WASHINGTON – The Supreme Court on Friday sided with the Biden administration in its fight with Missouri over the state’s controversial “Second Amendment Preservation Act,” upholding a ruling that put on hold the state’s ban on federal gun laws.
The law, signed by Republican Gov. Mike Parson in 2021, subjects police who attempt to enforce federal gun laws to lawsuits and $50,000 civil penalties. Conservative officials in the state celebrated its passage, arguing it established Missouri as a state with some of the most permissive gun laws in the nation.
Without comment Friday, the Supreme Court upheld a lower court ruling that had blocked the law, meaning it cannot be enforced while the litigation continues in lower courts. Justice Clarence Thomas said he would have granted the state’s request for a stay.
Justices Neil Gorsuch and Samuel Alito noted that the court was only acting on police officers and state employees, not “private parties” who might sue under the state’s law. Missouri allowed private citizens to enforce the law through civil lawsuits; Gorsuch and Alito noted that the Supreme Court had declined to weigh into a similar enforcement mechanism in a 2021 challenge to a Texas abortion law.
Missouri Attorney General Andrew Bailey, a Republican, said the decision was a “purely procedural matter” and said he looked forward “to defending Missourians’ Second Amendment rights.”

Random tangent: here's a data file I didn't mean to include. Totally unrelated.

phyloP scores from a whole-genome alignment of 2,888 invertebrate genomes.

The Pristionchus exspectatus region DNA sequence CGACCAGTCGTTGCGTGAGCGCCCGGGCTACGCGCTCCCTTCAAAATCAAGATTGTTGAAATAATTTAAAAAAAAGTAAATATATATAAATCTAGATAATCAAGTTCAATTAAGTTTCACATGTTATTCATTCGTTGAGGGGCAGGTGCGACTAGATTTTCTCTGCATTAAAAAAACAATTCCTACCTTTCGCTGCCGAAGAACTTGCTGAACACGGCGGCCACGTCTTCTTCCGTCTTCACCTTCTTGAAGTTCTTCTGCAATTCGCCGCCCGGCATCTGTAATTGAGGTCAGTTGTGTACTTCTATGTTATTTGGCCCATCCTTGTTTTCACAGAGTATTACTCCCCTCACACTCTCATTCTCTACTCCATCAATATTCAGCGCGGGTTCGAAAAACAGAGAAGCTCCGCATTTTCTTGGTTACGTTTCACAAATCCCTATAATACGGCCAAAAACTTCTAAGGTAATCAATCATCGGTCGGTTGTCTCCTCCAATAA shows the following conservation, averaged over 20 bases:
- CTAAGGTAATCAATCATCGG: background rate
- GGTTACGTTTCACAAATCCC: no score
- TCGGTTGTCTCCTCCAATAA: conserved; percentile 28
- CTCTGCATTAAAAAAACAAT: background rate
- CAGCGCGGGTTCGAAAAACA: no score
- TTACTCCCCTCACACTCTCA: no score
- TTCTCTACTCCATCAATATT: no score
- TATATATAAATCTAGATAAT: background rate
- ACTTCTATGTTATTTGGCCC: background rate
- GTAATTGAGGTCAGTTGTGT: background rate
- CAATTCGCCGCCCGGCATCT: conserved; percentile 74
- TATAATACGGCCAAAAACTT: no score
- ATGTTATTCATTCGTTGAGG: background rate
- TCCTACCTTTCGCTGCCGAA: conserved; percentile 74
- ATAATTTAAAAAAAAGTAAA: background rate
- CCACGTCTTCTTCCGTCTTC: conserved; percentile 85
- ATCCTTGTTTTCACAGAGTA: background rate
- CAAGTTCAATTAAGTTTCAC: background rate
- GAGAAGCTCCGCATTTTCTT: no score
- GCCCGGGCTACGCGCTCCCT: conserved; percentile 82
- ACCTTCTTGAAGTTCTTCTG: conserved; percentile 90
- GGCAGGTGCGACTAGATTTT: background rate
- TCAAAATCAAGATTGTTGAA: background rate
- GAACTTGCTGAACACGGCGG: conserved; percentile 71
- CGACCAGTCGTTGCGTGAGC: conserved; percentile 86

The Justice Department declined to comment.
Though limited and technical, the ruling Friday was nevertheless a blow to gun rights groups at a time when many gun restrictions across the country are being challenged in the wake of a landmark Supreme Court decision last year.
The Supreme Court expanded Second Amendment protections in a 6-3 opinion last year that invalidated a New York gun licensing law. A majority of the court ruled in that case that gun regulations must be “consistent with this nation’s historical tradition of firearm regulation” to survive court challenges. That has set off a flurry of lawsuits over other gun laws, requiring federal courts to assess whether the prohibitions at issue have some connection to history.
Federal laws require licensed manufacturers to engrave serial numbers on firearms and maintain sales records. Those laws also bar felons, people addicted to drugs and others from possessing guns.
This year, the Supreme Court is already considering a high-profile Second Amendment case challenging a federal law that bars people who are subject to restraining orders from owning guns. President Joe Biden’s son, Hunter Biden, was charged with another provision of the law that prohibits people with drug addictions from owning guns.
Contributing: Springfield News-Leader
Follow us on Facebook : https://web.facebook.com/wacnews
To receive the latest news on your phone using the Telegram application, click here: https://t.me/+KMdLTc0qS6ZkMGI0
Send us a message by Whatsapp : Whatsapp +44 7476844931